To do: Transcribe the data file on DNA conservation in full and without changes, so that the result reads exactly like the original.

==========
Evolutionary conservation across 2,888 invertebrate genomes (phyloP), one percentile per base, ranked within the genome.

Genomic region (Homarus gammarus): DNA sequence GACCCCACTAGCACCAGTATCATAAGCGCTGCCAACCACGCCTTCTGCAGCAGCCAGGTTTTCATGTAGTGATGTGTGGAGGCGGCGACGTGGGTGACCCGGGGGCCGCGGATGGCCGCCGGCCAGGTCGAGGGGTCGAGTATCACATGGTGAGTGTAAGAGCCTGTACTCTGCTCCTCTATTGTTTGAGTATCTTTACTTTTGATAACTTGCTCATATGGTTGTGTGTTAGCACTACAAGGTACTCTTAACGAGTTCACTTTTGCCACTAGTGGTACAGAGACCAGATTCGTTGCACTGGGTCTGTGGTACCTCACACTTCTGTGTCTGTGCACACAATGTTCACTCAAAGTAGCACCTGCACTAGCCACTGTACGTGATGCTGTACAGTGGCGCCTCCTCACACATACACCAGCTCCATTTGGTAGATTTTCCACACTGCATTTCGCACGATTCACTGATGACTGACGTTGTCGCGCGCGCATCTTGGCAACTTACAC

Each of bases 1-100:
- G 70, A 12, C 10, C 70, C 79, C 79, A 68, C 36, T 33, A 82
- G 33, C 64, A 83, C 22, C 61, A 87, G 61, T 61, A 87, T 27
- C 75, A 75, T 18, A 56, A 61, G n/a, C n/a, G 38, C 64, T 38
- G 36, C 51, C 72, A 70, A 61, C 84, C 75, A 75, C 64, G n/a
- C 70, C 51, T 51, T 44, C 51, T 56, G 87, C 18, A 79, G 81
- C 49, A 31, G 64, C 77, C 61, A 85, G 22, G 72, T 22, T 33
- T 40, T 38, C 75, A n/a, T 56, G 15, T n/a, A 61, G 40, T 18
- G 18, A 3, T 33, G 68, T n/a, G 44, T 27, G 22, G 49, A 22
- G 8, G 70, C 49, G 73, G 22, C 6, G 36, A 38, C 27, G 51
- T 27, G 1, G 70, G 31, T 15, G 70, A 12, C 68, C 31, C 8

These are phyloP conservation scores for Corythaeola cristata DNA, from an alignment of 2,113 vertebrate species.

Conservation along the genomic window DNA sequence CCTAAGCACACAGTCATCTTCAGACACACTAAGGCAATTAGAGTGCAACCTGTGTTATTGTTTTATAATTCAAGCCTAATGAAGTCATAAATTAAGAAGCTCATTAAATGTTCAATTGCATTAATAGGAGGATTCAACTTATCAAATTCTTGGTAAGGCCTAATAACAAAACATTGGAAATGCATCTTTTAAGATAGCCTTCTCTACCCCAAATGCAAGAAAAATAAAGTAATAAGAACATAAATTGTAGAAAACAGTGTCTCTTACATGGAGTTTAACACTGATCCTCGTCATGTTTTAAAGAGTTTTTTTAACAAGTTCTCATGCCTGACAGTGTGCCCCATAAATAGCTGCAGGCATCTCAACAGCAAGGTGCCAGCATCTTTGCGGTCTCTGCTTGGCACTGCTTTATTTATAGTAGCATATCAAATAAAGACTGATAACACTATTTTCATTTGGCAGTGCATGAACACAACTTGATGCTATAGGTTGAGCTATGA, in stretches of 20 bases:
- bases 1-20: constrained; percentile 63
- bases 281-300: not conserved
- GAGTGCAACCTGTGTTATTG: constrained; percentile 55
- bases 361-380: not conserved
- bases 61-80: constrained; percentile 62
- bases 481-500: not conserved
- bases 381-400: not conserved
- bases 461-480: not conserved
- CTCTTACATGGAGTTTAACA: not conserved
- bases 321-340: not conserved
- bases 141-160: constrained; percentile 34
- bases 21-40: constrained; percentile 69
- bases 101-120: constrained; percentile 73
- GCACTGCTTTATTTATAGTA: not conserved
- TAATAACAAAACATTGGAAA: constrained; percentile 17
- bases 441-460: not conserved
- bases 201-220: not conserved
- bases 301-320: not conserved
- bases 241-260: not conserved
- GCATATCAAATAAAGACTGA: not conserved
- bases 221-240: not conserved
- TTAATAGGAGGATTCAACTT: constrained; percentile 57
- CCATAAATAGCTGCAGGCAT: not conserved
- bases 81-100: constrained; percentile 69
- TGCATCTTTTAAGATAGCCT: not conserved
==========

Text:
Evolutionary conservation across 2,888 invertebrate genomes (phyloP), one percentile per base, ranked within the genome.

Genomic region (Homarus gammarus): DNA sequence GACCCCACTAGCACCAGTATCATAAGCGCTGCCAACCACGCCTTCTGCAGCAGCCAGGTTTTCATGTAGTGATGTGTGGAGGCGGCGACGTGGGTGACCCGGGGGCCGCGGATGGCCGCCGGCCAGGTCGAGGGGTCGAGTATCACATGGTGAGTGTAAGAGCCTGTACTCTGCTCCTCTATTGTTTGAGTATCTTTACTTTTGATAACTTGCTCATATGGTTGTGTGTTAGCACTACAAGGTACTCTTAACGAGTTCACTTTTGCCACTAGTGGTACAGAGACCAGATTCGTTGCACTGGGTCTGTGGTACCTCACACTTCTGTGTCTGTGCACACAATGTTCACTCAAAGTAGCACCTGCACTAGCCACTGTACGTGATGCTGTACAGTGGCGCCTCCTCACACATACACCAGCTCCATTTGGTAGATTTTCCACACTGCATTTCGCACGATTCACTGATGACTGACGTTGTCGCGCGCGCATCTTGGCAACTTACAC

Each of bases 1-100:
- G 70, A 12, C 10, C 70, C 79, C 79, A 68, C 36, T 33, A 82
- G 33, C 64, A 83, C 22, C 61, A 87, G 61, T 61, A 87, T 27
- C 75, A 75, T 18, A 56, A 61, G n/a, C n/a, G 38, C 64, T 38
- G 36, C 51, C 72, A 70, A 61, C 84, C 75, A 75, C 64, G n/a
- C 70, C 51, T 51, T 44, C 51, T 56, G 87, C 18, A 79, G 81
- C 49, A 31, G 64, C 77, C 61, A 85, G 22, G 72, T 22, T 33
- T 40, T 38, C 75, A n/a, T 56, G 15, T n/a, A 61, G 40, T 18
- G 18, A 3, T 33, G 68, T n/a, G 44, T 27, G 22, G 49, A 22
- G 8, G 70, C 49, G 73, G 22, C 6, G 36, A 38, C 27, G 51
- T 27, G 1, G 70, G 31, T 15, G 70, A 12, C 68, C 31, C 8

These are phyloP conservation scores for Corythaeola cristata DNA, from an alignment of 2,113 vertebrate species.

Conservation along the genomic window DNA sequence CCTAAGCACACAGTCATCTTCAGACACACTAAGGCAATTAGAGTGCAACCTGTGTTATTGTTTTATAATTCAAGCCTAATGAAGTCATAAATTAAGAAGCTCATTAAATGTTCAATTGCATTAATAGGAGGATTCAACTTATCAAATTCTTGGTAAGGCCTAATAACAAAACATTGGAAATGCATCTTTTAAGATAGCCTTCTCTACCCCAAATGCAAGAAAAATAAAGTAATAAGAACATAAATTGTAGAAAACAGTGTCTCTTACATGGAGTTTAACACTGATCCTCGTCATGTTTTAAAGAGTTTTTTTAACAAGTTCTCATGCCTGACAGTGTGCCCCATAAATAGCTGCAGGCATCTCAACAGCAAGGTGCCAGCATCTTTGCGGTCTCTGCTTGGCACTGCTTTATTTATAGTAGCATATCAAATAAAGACTGATAACACTATTTTCATTTGGCAGTGCATGAACACAACTTGATGCTATAGGTTGAGCTATGA, in stretches of 20 bases:
- bases 1-20: constrained; percentile 63
- bases 281-300: not conserved
- GAGTGCAACCTGTGTTATTG: constrained; percentile 55
- bases 361-380: not conserved
- bases 61-80: constrained; percentile 62
- bases 481-500: not conserved
- bases 381-400: not conserved
- bases 461-480: not conserved
- CTCTTACATGGAGTTTAACA: not conserved
- bases 321-340: not conserved
- bases 141-160: constrained; percentile 34
- bases 21-40: constrained; percentile 69
- bases 101-120: constrained; percentile 73
- GCACTGCTTTATTTATAGTA: not conserved
- TAATAACAAAACATTGGAAA: constrained; percentile 17
- bases 441-460: not conserved
- bases 201-220: not conserved
- bases 301-320: not conserved
- bases 241-260: not conserved
- GCATATCAAATAAAGACTGA: not conserved
- bases 221-240: not conserved
- TTAATAGGAGGATTCAACTT: constrained; percentile 57
- CCATAAATAGCTGCAGGCAT: not conserved
- bases 81-100: constrained; percentile 69
- TGCATCTTTTAAGATAGCCT: not conserved